Friends with Collateral Benefits?: consent recitals on loss of earnings in orders striking out settled personal injuries actions and the recovery of state benefits from tort damages

AuthorDavid Keane
PositionJudge of the High Court of Ireland
[2020] Irish Judicial Studies Journal Vol 4(2)
Abstract: This paper examines the law’s treatment of collateral benefits – and, more specifically, social welfare
benefits in the assessment of damages for personal injury. In particular, it looks at the operation of s
343R(2) of the Social Welfare (Consolidation) Act 2005, as amended, and the widespread practice that has
emerged of the defendant in a settled personal injuries action applying on consent or unopposed for the inclusion
in the order striking out the proceedings of a recital addressing the nature or extent of plaintiff’s loss of earnings.
This is done for the purpose of limiting or eliminating the entitlement of the Minister for Employment Affairs
and Social Protection to reimbursement from the defendant of the social welfare benefits paid to the plaintiff
in connection with that injury.
Author: Mr Justice David Keane, Judge of the High Court of Ireland
In Ireland, as in the United Kingdom,
there are broadly three systems of accident
compensation. The first, provided through the commercial marketplace, is personal (or ‘first-
party’) insurance, although such insurance against personal injury is unusual. The second,
provided through the courts, is the personal injuries action. Though widely criticised,
based tort liability is both deeply embedded in our law and ever more closely entwined if
not, by now, inextricably bound up with the ‘third-party’ insurance market. The third,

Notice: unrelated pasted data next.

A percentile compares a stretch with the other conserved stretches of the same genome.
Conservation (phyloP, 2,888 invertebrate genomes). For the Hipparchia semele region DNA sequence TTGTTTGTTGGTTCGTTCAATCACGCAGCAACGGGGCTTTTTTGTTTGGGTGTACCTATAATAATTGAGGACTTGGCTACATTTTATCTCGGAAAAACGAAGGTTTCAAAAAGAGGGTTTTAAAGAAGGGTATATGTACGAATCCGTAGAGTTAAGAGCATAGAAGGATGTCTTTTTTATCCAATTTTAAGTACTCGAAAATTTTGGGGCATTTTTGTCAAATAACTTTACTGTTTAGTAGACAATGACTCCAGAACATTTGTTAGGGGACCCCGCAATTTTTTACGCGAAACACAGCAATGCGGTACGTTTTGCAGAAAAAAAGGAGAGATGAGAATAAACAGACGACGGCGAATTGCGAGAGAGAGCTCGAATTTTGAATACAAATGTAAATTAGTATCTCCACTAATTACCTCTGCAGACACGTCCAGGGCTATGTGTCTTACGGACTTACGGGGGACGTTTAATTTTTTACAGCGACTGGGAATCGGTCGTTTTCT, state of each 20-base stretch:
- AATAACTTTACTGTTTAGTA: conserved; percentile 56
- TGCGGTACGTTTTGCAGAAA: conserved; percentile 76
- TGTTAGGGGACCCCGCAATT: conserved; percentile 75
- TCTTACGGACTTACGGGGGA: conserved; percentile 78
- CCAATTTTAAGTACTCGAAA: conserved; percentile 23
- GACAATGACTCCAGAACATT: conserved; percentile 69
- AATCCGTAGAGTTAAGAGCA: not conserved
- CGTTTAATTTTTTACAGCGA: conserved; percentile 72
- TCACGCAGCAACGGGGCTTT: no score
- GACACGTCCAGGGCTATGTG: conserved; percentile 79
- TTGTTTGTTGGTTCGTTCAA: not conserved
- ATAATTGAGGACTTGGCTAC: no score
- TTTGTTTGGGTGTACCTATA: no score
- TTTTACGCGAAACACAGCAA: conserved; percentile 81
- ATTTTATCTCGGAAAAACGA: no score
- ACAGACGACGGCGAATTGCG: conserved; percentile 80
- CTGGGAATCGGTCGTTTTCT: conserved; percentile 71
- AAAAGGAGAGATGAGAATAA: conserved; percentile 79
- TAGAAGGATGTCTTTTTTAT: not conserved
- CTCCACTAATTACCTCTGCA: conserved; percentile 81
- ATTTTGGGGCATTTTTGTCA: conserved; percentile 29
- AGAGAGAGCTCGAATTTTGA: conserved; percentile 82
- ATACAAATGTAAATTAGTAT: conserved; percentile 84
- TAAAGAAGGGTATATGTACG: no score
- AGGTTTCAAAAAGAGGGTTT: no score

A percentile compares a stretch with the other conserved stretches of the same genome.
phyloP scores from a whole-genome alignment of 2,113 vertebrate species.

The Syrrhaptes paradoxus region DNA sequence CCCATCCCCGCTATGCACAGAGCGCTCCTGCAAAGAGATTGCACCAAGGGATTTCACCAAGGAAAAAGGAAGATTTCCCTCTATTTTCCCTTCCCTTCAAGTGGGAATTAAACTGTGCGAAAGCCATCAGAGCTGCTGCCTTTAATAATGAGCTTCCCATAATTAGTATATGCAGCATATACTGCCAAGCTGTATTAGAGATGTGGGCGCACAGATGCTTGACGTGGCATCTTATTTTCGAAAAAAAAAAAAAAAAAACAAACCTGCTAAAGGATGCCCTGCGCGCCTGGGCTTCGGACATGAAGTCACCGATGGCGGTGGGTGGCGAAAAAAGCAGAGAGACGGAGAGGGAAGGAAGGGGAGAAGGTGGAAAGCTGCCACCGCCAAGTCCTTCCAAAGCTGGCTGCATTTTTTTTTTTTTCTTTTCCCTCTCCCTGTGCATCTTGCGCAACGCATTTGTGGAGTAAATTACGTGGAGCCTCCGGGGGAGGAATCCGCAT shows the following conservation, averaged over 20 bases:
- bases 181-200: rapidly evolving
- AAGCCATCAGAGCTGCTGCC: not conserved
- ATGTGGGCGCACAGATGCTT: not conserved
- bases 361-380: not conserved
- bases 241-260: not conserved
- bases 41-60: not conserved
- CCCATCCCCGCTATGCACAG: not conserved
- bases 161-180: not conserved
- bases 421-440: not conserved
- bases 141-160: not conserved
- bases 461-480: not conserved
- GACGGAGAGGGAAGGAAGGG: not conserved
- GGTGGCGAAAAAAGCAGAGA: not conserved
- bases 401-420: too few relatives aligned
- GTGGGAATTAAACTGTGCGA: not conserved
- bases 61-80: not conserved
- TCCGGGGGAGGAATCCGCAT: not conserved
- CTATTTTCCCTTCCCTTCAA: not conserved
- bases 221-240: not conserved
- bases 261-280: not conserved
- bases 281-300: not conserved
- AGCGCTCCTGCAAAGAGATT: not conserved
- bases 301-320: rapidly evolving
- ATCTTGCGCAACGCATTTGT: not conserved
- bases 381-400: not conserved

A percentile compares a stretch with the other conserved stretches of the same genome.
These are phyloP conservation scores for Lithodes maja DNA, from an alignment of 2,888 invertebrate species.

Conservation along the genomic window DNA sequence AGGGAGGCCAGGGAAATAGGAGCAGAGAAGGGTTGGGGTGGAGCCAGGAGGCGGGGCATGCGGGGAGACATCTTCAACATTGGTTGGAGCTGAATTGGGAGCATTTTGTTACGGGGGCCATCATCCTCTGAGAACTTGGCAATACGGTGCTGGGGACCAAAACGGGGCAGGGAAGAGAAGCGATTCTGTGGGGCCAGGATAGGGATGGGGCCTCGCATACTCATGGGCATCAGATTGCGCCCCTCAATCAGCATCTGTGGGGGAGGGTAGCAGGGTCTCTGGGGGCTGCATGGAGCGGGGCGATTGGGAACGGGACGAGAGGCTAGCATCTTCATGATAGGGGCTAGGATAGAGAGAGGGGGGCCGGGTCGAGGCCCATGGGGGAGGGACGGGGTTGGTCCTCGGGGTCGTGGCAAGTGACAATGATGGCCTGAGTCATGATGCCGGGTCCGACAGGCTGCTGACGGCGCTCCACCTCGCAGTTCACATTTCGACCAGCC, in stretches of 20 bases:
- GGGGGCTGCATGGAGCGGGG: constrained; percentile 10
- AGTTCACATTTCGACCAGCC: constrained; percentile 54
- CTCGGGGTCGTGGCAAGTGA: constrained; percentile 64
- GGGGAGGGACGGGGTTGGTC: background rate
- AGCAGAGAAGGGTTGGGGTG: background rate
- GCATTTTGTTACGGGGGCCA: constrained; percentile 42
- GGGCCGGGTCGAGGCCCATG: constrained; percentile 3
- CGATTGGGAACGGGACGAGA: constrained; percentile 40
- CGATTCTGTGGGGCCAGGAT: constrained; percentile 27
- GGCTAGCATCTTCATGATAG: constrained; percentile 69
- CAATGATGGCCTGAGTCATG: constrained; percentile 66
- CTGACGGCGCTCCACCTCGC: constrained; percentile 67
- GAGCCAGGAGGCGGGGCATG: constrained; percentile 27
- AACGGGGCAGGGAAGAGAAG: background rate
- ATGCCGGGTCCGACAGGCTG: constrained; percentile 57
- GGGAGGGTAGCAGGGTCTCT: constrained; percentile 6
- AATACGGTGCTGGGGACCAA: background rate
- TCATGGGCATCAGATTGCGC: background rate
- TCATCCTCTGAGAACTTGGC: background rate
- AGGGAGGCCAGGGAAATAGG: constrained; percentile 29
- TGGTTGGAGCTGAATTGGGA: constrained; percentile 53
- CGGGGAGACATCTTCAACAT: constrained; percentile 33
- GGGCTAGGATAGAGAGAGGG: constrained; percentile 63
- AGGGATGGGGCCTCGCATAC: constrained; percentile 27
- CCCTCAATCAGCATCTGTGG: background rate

provided by the State, is social protection (or social security). By any measure, it is the most
equitable of the three and the one most widely relied upon, although it is not, of course, the
most comprehensive in its potential scope.
The complex interrelationship between these different systems raises difficult issues. It
informs the argument that the tort liability system lacks any coherent theoretical justification
in modern society.
For Professor Atiyah,
it contributes to the need for ‘a good hard look’
at the whole system of compensation for personal injuries.
Such fundamental debates,
though plainly of great importance, are beyond the scope of this article.
Eoin Hennessy made an early contribution to the research for this article.
Peter Cane and James Goudkamp, Atiy ah’s Accidents, Compensation and the Law (9th edn, Cambridge University
Press 2018), 10-11.
ibid, ch 18.
Professor Steve Hedley, The Unacknowledged Revolution in Liability for Negligence in Sarah Worthington,
Andrew Robertson and Graham Virgo (eds), Revolution and Evolution in Private Law (Hart Publishing 2018) 99.
Who, sadly, died on 30 March 2018.
Patrick Selim Atiyah, The Damages Lottery (Hart Publishing 1997) 173. Although, in the first edition of Accidents,
Compensation and the Law (Weidenfeld and Nicolson 1970), P rofessor Atiyah had argued that the tort system
should be abolished and replaced by the social welfare system, by 1997 he had changed his mind and, while still
advocating the abolition of the tort system, suggested its replacement with a no-fault insurance scheme for road
accidents, run by the private insurance industry, leaving compensation for all other accidents to the ‘first-party’
[2020] Irish Judicial Studies Journal Vol 4(2)
The discussion that follows is directed to the practical question of how the law treats the